The Boys Is A Superversive Slamdunk
The Boys, as unimaginative a title as that is, might, finally, be the first really subversive superhero show. Deadpool may have used tropes for comedy and the soon-to-come Watchmen series might be more potent in its metaphors, but as a person who’s been professionally watching superhero movies for the past few years, this is the show that finally seems to commit to a plot that’s not just surface-level commentary but seems to have cogent criticisms about superhero media.
And it’s here where I must warn for mild spoilers, and for those who will watch it, adult content. This show is dark and violent and sexual and incredibly gory. The inciting incident that instantly makes this show into something deconstructive and shocking is brilliant in how upsetting it is but was a bit emotionally traumatizing even for me.
The Boys Is A Viscerally Shocking And Dark Show
And it doesn’t get lighter or more pleasant, not really. There are no real heroes in this show. Very quickly we’re shown no character is truly a good person—they all do some horrific stuff. But—and this is important—before that became a problem, every single time I watched the main character descend and grow into something terrifying, I recalled that opening scene and the pain in his eyes and I didn’t lose my sympathy for him.
But what of the plot, is it still standard superhero fare? No, thankfully. And that’s perhaps what I like about it the most. Sure, there’s some normal “what it means to be a hero” stuff going around, but the main “Boys” are more like a bank-robbing crew. Only, instead of the usual heist, it becomes a show where the problem to solve is how to kill (or at least defeat) a superhero, despite weird anatomy and powers.
The Boys Has A Unique Twist For A Usual Genre
And, sure, that’s morbid and twisted, but it lends a completely different mindset to how the plot moves. Despite its mountains of satire relating to superheroes and by extension corporations and companies and American politics, this is a show about revenge, and revenge against powerful people. Sure, you could achieve the same thing with some mob boss and his underlings, but there’s a different level of stress when the evil version of Superman could instantly vaporize a character should they be discovered than what you get with generic bad guys with rifles. Like almost no other franchise, it gets across just how lethal superpowers are when they are used on normal people.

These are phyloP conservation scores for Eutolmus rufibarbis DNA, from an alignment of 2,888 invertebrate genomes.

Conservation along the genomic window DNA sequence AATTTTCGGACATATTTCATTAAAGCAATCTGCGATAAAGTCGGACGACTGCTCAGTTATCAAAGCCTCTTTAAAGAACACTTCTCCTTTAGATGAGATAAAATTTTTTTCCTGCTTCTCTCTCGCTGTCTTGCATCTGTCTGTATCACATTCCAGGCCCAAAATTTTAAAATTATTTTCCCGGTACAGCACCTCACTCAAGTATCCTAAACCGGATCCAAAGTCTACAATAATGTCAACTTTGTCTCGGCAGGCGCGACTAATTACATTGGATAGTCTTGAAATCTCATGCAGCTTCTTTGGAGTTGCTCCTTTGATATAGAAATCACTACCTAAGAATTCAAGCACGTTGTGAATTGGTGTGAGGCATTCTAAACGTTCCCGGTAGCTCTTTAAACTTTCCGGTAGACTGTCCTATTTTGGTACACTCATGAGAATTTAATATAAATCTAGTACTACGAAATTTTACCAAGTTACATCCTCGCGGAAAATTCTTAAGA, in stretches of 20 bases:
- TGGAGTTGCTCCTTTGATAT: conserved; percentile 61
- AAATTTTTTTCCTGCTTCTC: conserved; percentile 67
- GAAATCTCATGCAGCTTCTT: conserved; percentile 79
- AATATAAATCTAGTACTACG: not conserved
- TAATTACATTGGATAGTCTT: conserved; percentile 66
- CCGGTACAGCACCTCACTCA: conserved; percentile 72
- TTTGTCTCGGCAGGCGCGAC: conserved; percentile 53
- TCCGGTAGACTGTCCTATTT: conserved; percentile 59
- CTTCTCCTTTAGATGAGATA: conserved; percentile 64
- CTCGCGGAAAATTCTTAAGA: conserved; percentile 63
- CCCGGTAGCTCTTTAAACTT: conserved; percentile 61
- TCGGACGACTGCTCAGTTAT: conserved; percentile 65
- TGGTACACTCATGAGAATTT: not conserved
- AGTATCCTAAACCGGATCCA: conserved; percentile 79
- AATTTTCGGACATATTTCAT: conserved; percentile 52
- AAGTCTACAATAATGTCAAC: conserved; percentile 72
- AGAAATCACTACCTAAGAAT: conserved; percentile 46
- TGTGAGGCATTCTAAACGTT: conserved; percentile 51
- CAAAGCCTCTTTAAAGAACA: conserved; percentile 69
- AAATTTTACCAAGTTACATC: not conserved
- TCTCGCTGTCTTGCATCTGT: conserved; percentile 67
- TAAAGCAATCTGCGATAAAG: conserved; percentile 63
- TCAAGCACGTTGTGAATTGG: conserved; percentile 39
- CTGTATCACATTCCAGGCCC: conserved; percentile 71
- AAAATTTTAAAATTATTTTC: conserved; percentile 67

But narrowing it down to the one thing I deeply liked is still that satire. Because it’s in everything: dialogue, visual motifs, world design; it’s made for people like me. There are references that they never actively state or point out and simply rely on the audience to get the parallels to other franchises and shows. The Homelander is Superman, Black Noir is Batman, and Queen Maeve is Wonder Woman to the point I’d almost worry about copyright infringement.
The Boys Does Not Do Subtlety With Its Attacks
D.C. didn’t need to get more potshots leveled at them, but its effective shorthand because everyone knows who Superman is.
The Boys is somehow something different. One Punch Man, My Hero Academia, Deadpool, Incredibles 2, these shows and movies all have points to make about “supes,” sure, but The Boys wants to throw cerebral blows, and that may make it harder for some to watch. The plot is unflinchingly commentating, but for those who want a cynical but very clever and thought-provoking look at a genre we all live with whether we enjoy it or not, then The Boys might be, finally, the right show at the right time.
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